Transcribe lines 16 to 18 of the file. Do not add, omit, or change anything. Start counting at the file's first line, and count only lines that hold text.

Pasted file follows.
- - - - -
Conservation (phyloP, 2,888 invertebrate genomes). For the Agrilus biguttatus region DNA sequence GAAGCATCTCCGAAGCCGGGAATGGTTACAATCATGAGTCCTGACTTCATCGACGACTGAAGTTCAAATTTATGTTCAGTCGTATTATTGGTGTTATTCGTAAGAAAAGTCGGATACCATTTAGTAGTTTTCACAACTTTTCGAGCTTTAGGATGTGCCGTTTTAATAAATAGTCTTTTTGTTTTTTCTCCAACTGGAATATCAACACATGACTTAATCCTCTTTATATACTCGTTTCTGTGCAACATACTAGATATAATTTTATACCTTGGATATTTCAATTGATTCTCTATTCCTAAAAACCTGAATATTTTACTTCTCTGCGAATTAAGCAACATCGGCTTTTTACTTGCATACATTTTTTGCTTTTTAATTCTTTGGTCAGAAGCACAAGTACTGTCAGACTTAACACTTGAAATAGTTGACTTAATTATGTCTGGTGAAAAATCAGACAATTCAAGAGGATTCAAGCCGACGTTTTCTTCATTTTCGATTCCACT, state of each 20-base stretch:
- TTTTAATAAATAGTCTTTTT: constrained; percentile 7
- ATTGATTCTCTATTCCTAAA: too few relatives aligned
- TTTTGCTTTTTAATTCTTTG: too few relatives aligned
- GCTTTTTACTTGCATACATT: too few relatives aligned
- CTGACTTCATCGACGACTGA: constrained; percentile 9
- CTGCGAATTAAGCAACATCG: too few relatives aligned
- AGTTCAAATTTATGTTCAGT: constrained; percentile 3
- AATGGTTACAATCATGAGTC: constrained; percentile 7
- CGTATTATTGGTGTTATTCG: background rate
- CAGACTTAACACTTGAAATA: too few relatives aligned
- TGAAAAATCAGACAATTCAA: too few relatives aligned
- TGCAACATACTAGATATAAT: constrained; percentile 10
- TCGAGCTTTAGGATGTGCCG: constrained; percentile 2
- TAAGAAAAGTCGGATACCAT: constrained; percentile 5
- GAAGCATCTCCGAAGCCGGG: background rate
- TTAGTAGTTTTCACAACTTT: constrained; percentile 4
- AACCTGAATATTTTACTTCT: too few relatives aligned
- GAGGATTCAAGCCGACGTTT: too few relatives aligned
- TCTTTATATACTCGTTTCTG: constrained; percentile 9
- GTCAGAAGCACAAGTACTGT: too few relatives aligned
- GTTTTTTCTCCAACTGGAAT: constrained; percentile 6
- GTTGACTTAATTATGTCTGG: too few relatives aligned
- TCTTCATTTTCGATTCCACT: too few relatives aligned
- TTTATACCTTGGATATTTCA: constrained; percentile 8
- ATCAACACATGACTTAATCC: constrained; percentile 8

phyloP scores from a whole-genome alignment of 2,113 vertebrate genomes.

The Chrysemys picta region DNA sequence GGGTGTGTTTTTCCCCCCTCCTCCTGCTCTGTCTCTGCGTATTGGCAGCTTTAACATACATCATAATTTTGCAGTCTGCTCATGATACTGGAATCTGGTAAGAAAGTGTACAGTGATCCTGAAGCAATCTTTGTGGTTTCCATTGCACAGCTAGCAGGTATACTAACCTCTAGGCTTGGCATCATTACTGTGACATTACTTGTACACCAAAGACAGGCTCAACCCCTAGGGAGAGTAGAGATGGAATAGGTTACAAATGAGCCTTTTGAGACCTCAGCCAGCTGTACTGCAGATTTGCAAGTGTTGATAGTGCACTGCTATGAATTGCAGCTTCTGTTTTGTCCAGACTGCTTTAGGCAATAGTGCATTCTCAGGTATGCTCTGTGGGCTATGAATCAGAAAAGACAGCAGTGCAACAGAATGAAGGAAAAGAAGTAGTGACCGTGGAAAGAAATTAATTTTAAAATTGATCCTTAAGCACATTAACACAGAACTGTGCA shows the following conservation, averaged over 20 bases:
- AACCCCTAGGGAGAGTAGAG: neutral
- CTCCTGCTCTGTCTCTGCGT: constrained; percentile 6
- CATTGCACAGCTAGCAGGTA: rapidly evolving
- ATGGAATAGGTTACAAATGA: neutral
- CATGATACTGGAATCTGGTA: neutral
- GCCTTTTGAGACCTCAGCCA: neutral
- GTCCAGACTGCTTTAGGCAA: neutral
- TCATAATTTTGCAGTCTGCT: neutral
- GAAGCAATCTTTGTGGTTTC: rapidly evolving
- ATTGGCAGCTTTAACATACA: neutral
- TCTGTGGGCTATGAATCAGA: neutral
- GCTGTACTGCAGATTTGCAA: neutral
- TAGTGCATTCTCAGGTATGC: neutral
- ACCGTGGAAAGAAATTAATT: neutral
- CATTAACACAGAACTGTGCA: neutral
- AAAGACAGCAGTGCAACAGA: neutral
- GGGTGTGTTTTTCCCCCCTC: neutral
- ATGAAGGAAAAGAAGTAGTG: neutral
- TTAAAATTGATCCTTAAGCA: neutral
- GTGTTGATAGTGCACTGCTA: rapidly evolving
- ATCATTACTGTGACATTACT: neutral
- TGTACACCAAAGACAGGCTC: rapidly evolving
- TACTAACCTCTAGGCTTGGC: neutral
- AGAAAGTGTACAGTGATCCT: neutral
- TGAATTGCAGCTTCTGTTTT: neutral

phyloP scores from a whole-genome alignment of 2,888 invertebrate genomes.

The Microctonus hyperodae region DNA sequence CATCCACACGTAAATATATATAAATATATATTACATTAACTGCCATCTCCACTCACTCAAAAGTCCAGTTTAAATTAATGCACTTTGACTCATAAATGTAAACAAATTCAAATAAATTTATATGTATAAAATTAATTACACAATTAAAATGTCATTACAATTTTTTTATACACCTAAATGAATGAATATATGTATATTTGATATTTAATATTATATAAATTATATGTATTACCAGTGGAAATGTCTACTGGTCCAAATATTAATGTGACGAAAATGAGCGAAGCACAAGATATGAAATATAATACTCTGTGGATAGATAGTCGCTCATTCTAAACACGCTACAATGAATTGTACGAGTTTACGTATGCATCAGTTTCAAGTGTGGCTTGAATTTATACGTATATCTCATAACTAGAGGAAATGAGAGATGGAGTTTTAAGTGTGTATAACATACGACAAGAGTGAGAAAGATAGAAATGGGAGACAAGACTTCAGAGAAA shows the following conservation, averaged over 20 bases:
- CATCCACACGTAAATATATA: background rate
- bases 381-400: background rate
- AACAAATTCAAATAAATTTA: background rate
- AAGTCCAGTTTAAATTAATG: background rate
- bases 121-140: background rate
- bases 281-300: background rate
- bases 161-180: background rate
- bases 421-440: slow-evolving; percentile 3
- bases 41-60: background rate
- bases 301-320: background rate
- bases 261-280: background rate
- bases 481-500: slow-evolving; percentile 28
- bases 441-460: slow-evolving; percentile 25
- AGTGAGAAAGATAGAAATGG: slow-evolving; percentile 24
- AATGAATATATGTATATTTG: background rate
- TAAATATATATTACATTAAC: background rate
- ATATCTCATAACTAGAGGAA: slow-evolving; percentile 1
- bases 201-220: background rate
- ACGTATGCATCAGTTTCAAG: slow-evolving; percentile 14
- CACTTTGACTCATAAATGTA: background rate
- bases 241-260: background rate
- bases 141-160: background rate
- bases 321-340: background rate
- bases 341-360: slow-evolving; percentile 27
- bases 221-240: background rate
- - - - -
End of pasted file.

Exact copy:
- GAAGCATCTCCGAAGCCGGG: background rate
- TTAGTAGTTTTCACAACTTT: constrained; percentile 4
- AACCTGAATATTTTACTTCT: too few relatives aligned